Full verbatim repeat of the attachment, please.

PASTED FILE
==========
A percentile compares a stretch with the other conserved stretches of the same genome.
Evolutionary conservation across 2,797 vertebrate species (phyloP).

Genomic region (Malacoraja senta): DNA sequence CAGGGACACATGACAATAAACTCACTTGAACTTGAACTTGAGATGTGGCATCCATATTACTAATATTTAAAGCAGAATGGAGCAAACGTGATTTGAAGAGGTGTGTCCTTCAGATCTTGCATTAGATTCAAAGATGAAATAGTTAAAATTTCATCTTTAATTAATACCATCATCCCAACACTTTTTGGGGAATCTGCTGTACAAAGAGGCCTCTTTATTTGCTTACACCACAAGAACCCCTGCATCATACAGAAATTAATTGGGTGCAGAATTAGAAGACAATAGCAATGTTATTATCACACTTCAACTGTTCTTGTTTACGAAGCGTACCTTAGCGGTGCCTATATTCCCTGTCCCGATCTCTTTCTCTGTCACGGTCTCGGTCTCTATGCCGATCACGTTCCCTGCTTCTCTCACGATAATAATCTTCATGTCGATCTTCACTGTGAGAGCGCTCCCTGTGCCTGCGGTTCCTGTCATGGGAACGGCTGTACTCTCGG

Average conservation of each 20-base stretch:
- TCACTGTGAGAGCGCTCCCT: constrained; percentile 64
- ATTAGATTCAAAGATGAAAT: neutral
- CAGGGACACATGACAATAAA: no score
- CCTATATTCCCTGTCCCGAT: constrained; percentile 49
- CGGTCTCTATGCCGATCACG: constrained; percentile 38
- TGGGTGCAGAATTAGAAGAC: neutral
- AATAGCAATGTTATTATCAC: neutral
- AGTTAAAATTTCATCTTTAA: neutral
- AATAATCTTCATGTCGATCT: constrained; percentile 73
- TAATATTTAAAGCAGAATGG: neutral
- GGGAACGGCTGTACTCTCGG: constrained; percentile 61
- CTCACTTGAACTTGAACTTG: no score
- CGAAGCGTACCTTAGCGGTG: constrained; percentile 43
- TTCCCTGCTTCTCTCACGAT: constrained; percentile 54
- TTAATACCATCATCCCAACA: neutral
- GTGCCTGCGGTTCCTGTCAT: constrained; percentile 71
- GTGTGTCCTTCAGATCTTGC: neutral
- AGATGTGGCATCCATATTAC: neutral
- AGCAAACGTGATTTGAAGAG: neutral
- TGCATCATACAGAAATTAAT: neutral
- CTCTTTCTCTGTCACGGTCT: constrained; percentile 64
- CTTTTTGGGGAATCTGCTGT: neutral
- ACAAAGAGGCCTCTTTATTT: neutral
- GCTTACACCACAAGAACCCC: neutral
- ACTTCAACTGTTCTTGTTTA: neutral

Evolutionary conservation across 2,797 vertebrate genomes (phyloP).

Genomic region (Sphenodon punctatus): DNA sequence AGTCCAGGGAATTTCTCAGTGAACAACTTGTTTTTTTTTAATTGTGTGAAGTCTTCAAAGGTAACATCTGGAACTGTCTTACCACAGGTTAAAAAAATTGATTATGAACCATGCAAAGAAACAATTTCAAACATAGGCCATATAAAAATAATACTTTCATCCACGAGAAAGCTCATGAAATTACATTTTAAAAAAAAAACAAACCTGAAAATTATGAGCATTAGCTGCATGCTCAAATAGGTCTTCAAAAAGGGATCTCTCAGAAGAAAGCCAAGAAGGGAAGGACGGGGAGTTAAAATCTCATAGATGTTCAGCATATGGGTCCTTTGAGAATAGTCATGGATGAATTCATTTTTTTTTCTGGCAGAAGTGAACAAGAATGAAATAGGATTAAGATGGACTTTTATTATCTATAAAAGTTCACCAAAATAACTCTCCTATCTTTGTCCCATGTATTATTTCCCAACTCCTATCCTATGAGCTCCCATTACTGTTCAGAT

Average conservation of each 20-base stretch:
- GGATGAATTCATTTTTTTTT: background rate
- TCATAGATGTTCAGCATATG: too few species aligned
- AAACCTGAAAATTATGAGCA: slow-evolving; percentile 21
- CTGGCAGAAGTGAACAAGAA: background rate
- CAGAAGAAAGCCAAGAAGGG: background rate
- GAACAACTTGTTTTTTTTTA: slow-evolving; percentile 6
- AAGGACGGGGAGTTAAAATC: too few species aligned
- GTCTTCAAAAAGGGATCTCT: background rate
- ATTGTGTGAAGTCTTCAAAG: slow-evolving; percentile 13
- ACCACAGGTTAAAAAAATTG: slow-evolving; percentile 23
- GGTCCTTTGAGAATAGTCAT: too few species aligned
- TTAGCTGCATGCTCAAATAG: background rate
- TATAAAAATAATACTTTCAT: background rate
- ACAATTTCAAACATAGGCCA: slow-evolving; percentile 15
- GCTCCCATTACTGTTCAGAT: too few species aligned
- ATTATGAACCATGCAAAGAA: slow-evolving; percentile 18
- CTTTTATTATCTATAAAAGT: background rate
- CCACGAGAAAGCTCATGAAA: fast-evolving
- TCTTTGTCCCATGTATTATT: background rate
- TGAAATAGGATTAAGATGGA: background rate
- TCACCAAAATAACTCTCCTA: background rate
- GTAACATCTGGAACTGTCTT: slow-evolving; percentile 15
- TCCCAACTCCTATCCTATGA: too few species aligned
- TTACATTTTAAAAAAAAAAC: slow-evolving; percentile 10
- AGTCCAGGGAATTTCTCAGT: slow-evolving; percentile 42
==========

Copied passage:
A percentile compares a stretch with the other conserved stretches of the same genome.
Evolutionary conservation across 2,797 vertebrate species (phyloP).

Genomic region (Malacoraja senta): DNA sequence CAGGGACACATGACAATAAACTCACTTGAACTTGAACTTGAGATGTGGCATCCATATTACTAATATTTAAAGCAGAATGGAGCAAACGTGATTTGAAGAGGTGTGTCCTTCAGATCTTGCATTAGATTCAAAGATGAAATAGTTAAAATTTCATCTTTAATTAATACCATCATCCCAACACTTTTTGGGGAATCTGCTGTACAAAGAGGCCTCTTTATTTGCTTACACCACAAGAACCCCTGCATCATACAGAAATTAATTGGGTGCAGAATTAGAAGACAATAGCAATGTTATTATCACACTTCAACTGTTCTTGTTTACGAAGCGTACCTTAGCGGTGCCTATATTCCCTGTCCCGATCTCTTTCTCTGTCACGGTCTCGGTCTCTATGCCGATCACGTTCCCTGCTTCTCTCACGATAATAATCTTCATGTCGATCTTCACTGTGAGAGCGCTCCCTGTGCCTGCGGTTCCTGTCATGGGAACGGCTGTACTCTCGG

Average conservation of each 20-base stretch:
- TCACTGTGAGAGCGCTCCCT: constrained; percentile 64
- ATTAGATTCAAAGATGAAAT: neutral
- CAGGGACACATGACAATAAA: no score
- CCTATATTCCCTGTCCCGAT: constrained; percentile 49
- CGGTCTCTATGCCGATCACG: constrained; percentile 38
- TGGGTGCAGAATTAGAAGAC: neutral
- AATAGCAATGTTATTATCAC: neutral
- AGTTAAAATTTCATCTTTAA: neutral
- AATAATCTTCATGTCGATCT: constrained; percentile 73
- TAATATTTAAAGCAGAATGG: neutral
- GGGAACGGCTGTACTCTCGG: constrained; percentile 61
- CTCACTTGAACTTGAACTTG: no score
- CGAAGCGTACCTTAGCGGTG: constrained; percentile 43
- TTCCCTGCTTCTCTCACGAT: constrained; percentile 54
- TTAATACCATCATCCCAACA: neutral
- GTGCCTGCGGTTCCTGTCAT: constrained; percentile 71
- GTGTGTCCTTCAGATCTTGC: neutral
- AGATGTGGCATCCATATTAC: neutral
- AGCAAACGTGATTTGAAGAG: neutral
- TGCATCATACAGAAATTAAT: neutral
- CTCTTTCTCTGTCACGGTCT: constrained; percentile 64
- CTTTTTGGGGAATCTGCTGT: neutral
- ACAAAGAGGCCTCTTTATTT: neutral
- GCTTACACCACAAGAACCCC: neutral
- ACTTCAACTGTTCTTGTTTA: neutral

Evolutionary conservation across 2,797 vertebrate genomes (phyloP).

Genomic region (Sphenodon punctatus): DNA sequence AGTCCAGGGAATTTCTCAGTGAACAACTTGTTTTTTTTTAATTGTGTGAAGTCTTCAAAGGTAACATCTGGAACTGTCTTACCACAGGTTAAAAAAATTGATTATGAACCATGCAAAGAAACAATTTCAAACATAGGCCATATAAAAATAATACTTTCATCCACGAGAAAGCTCATGAAATTACATTTTAAAAAAAAAACAAACCTGAAAATTATGAGCATTAGCTGCATGCTCAAATAGGTCTTCAAAAAGGGATCTCTCAGAAGAAAGCCAAGAAGGGAAGGACGGGGAGTTAAAATCTCATAGATGTTCAGCATATGGGTCCTTTGAGAATAGTCATGGATGAATTCATTTTTTTTTCTGGCAGAAGTGAACAAGAATGAAATAGGATTAAGATGGACTTTTATTATCTATAAAAGTTCACCAAAATAACTCTCCTATCTTTGTCCCATGTATTATTTCCCAACTCCTATCCTATGAGCTCCCATTACTGTTCAGAT

Average conservation of each 20-base stretch:
- GGATGAATTCATTTTTTTTT: background rate
- TCATAGATGTTCAGCATATG: too few species aligned
- AAACCTGAAAATTATGAGCA: slow-evolving; percentile 21
- CTGGCAGAAGTGAACAAGAA: background rate
- CAGAAGAAAGCCAAGAAGGG: background rate
- GAACAACTTGTTTTTTTTTA: slow-evolving; percentile 6
- AAGGACGGGGAGTTAAAATC: too few species aligned
- GTCTTCAAAAAGGGATCTCT: background rate
- ATTGTGTGAAGTCTTCAAAG: slow-evolving; percentile 13
- ACCACAGGTTAAAAAAATTG: slow-evolving; percentile 23
- GGTCCTTTGAGAATAGTCAT: too few species aligned
- TTAGCTGCATGCTCAAATAG: background rate
- TATAAAAATAATACTTTCAT: background rate
- ACAATTTCAAACATAGGCCA: slow-evolving; percentile 15
- GCTCCCATTACTGTTCAGAT: too few species aligned
- ATTATGAACCATGCAAAGAA: slow-evolving; percentile 18
- CTTTTATTATCTATAAAAGT: background rate
- CCACGAGAAAGCTCATGAAA: fast-evolving
- TCTTTGTCCCATGTATTATT: background rate
- TGAAATAGGATTAAGATGGA: background rate
- TCACCAAAATAACTCTCCTA: background rate
- GTAACATCTGGAACTGTCTT: slow-evolving; percentile 15
- TCCCAACTCCTATCCTATGA: too few species aligned
- TTACATTTTAAAAAAAAAAC: slow-evolving; percentile 10
- AGTCCAGGGAATTTCTCAGT: slow-evolving; percentile 42